The 811th Cadet Squadron is one of the few remaining School Enrichment Program (SEP) Cadet Squadrons in Civil Air Patrol. It acts as a regular squadron, yet has a partnership with an in school elective class that is offered to students at the middle school, who do not need to be members to participate. New Mexico SEP programs are funded from the New Mexico Department of Military Affairs to pay in class instructors to teach the elective leadership/aerospace courses across the state. The 811th is also the lead squadron in the nation for developing and maintaining balloon operations and expanding the scope in which the program runs. There are 17 officers and 22 cadets in the squadron and is the one of the largest units under the New Mexico Wing Civil Air Patrol. The 811th is assigned to Group 800 as its echelon command.
The 811th was originally chartered and garrisoned at the St Therese Catholic School in Albuquerque, NM, as a school enrichment program. This offered students within the school to participate in Civil Air Patrol five days a week. At this time the major concentrations of the squadron were that of color guard and drill.
In July of 2010 the 811th transferred to the LBJ Middle School from St Therese. Major Ben Noyce transferred the unit and simultaneously had classes conducted at the school. The original approach of having all youth that attended the in school program also be cadet members in Civil Air Patrol was abandoned and it opened students to attend the STEM based in school class without having to commit to the traditional Civil Air Patrol Squadron and membership. This helped advance STEM and aviation into the school and garner interest in careers and institutions based in aviation. In November of 2013, then Major William Fitzpatrick, took over the squadron as the squadron commander. Immediately the focus, goals, mission and vision of the 811th changed substantially. Moving from a drill and ceremonies focused squadron, the 811th refocused on flight training, operational management, and aviation advocating. In 2014 the 811th received a Unit Citation for its contribution for standing up balloon operations and writing regulations for its integration at the national level.
In October 2013, New Mexico Sunrise hit power lines, sending both the pilot and the crew chief to the hospital. After the accident, Mark Kilgore, the pilot and owner of the balloon donated it to the New Mexico Wing of Civil Air Patrol to develop a balloon program. The aircraft had been repaired and returned to air worthiness. At the time Major Ben Noyce spearheaded the acquisition of New Mexico Sunrise and renamed the aircraft Phoenix, since it had arisen from its own ashes to find a new purpose. Through intensive recruiting, the 811th gained three balloon pilots to help develop the balloon program. Captain Al Lowenstein as the Chief Pilot and Captain Jessica Makin, both became the first cadre and check pilots. The addition of Captain Will Manus brought the instructors up to three. The program began with an intense Chase Crew training program, which graduated over 40 members in the first 6 months. On the 25th of January, Major Ben Noyce was the first Civil Air Patrol member to receive his private pilot certificate solely through a Civil Air Patrol Balloon Flight Program. With crews trained, 811th members, furnishing member owned aircraft flew a young 9-year old who is going blind, who’s wish was to fly in a hot air balloon.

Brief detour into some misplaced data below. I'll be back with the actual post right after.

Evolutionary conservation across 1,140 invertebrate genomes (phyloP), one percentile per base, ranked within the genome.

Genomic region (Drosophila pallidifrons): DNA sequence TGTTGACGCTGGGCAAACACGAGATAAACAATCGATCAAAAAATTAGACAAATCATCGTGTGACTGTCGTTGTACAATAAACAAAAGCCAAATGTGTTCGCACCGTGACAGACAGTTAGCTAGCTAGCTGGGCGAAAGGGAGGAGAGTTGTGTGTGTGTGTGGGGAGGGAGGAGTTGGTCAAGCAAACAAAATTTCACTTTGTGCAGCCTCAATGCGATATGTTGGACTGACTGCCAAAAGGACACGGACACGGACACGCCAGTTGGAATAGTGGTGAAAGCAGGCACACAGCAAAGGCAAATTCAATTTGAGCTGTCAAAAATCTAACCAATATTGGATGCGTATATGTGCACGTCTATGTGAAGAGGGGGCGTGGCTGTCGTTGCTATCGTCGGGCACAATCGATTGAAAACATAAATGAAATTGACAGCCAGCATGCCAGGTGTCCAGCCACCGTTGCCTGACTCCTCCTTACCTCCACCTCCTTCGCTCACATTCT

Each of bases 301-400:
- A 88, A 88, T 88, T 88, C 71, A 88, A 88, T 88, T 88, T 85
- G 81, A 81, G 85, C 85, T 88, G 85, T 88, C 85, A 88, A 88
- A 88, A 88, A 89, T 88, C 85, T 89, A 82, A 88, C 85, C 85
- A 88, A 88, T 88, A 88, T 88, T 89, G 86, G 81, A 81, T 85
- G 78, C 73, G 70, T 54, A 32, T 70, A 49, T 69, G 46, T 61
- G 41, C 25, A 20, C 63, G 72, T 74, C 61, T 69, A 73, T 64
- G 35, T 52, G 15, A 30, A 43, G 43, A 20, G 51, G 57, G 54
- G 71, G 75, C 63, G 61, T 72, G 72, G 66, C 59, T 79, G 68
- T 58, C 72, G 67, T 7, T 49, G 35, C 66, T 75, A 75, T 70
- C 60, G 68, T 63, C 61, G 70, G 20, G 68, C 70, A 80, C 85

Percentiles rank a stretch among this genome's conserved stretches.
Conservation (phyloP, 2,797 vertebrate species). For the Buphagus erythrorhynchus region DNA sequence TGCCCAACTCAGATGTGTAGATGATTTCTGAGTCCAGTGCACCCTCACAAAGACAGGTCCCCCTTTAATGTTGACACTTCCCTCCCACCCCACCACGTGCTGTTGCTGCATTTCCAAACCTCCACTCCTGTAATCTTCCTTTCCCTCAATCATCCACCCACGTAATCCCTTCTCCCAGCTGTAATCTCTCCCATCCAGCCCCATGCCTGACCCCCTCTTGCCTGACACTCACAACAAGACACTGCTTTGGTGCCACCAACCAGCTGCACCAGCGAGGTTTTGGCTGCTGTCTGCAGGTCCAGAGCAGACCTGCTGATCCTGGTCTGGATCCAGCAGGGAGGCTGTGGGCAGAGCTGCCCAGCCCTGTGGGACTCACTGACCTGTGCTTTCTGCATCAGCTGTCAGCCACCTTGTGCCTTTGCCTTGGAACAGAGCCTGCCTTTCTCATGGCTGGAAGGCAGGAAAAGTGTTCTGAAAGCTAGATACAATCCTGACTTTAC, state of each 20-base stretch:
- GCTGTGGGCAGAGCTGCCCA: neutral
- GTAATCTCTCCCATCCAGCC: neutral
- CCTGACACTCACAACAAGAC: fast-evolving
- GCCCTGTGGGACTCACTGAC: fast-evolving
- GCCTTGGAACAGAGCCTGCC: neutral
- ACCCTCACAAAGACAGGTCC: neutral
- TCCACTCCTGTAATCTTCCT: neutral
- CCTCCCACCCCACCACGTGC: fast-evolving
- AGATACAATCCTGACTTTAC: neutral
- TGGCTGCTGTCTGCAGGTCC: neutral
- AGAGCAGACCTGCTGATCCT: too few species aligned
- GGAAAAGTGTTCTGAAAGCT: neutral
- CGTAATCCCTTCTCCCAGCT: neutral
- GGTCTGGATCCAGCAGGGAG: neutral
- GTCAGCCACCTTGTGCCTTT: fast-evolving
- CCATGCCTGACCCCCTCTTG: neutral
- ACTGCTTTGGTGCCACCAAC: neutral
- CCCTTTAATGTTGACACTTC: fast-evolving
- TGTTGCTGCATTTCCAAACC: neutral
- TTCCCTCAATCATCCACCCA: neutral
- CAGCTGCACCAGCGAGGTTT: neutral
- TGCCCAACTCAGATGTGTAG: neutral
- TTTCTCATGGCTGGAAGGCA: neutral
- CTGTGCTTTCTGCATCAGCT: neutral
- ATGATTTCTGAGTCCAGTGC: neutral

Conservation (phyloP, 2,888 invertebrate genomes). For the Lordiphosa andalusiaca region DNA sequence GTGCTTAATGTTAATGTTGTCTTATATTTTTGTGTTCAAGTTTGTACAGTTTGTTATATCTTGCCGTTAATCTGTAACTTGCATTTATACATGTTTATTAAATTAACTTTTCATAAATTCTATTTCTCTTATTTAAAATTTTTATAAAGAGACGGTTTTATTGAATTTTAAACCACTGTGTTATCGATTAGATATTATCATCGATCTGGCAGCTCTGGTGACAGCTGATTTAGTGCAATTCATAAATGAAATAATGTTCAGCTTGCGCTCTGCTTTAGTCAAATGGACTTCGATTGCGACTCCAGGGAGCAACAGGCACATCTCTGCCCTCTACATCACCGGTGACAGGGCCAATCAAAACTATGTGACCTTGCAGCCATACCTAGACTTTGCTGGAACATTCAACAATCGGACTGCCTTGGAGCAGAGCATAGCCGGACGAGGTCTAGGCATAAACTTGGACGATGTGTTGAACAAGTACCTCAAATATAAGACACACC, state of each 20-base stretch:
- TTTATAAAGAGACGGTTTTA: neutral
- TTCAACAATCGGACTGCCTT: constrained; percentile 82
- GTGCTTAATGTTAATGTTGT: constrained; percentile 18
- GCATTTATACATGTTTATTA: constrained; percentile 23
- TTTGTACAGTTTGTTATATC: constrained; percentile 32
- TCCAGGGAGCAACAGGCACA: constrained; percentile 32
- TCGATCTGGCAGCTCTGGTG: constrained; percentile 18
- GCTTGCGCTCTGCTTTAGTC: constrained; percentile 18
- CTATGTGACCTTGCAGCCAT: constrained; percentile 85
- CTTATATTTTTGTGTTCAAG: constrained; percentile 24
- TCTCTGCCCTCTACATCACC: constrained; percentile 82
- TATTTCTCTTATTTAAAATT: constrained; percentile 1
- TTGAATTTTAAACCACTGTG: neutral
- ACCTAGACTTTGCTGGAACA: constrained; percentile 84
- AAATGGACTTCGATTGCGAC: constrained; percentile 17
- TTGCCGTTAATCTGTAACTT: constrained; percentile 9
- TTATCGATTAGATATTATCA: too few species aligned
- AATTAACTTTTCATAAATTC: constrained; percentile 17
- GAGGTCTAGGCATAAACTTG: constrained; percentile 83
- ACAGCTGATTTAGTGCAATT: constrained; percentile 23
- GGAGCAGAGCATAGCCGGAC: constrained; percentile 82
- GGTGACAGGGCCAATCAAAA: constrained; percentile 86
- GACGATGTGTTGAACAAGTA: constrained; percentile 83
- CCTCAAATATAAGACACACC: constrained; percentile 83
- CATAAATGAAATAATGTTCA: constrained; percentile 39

The 811th realizing that the program could not be sustained unless they trained new pilots started to develop a full flight training program where five members, three senior members and two cadet members, began intensive initial flight training. Partnered with the local balloon community, the 811th provided chase crews and its own balloon to local rallies and events. Daniel Lovato, who was the crew chief for New Mexico Sunrise, was the other individual that was severely injured in the accident prior to CAP gaining the aircraft. In February of 2015, Captain Lowenstein of the 811th flew Daniel Lovato for the first time after the accident in the same aircraft.
In June of 2016, the balloon Phoenix was retired when it could no longer pass it's annual airworthiness inspection. In the 18 months of operating with New Mexico Wing and starting the New Mexico Balloon Program, it produced five lighter than air pilots. Since Phoenix was retired, there was a need to find a replacement to continue the program. In October of 2016, an order was placed with Lindstrand Balloons USA to build a custom envelope to replace the retired envelope of Phoenix. On December 27th, 2016; New Mexico Wing took delivery of a ninety thousand cubic foot Lindstrand 90A Envelope named Integrity. Integrity Flew its first flight on the 8th of January 2016.
On February 26th, 2016, the first cadet to attain her private pilot certificate for a hot air balloon within the Southwest Region of Civil Air Patrol. Lighter than Air training has been talked about within the organization for a few decades but documentation of completion is slim to none known. Cadet Blankley started her training in the summer of 2015, after completing her private pilot certificate in gliders.New Mexico Wing School Enrichment Program Squadron of the Year 2009
Aerospace Excellence Award 2011-2012
Unit Citation - 1 October 2013 to 30 September 2014
New Mexico Wing School Enrichment Program Squadron of the Year 2014
Aerospace Excellence Award 2014-2015
New Mexico Wing School Enrichment Program Squadron of the Year 2015
Unit Citation - 1 November 2014 to 29 December 2015
Quality Cadet Unit Award 2016
New Mexico Wing School Enrichment Program Squadron of the Year 2016
Chartered 811th St Therese Cadet Squadron, 3 June 2008
Re-designated: 811th LBJ Middle School Cadet Squadron, July 2010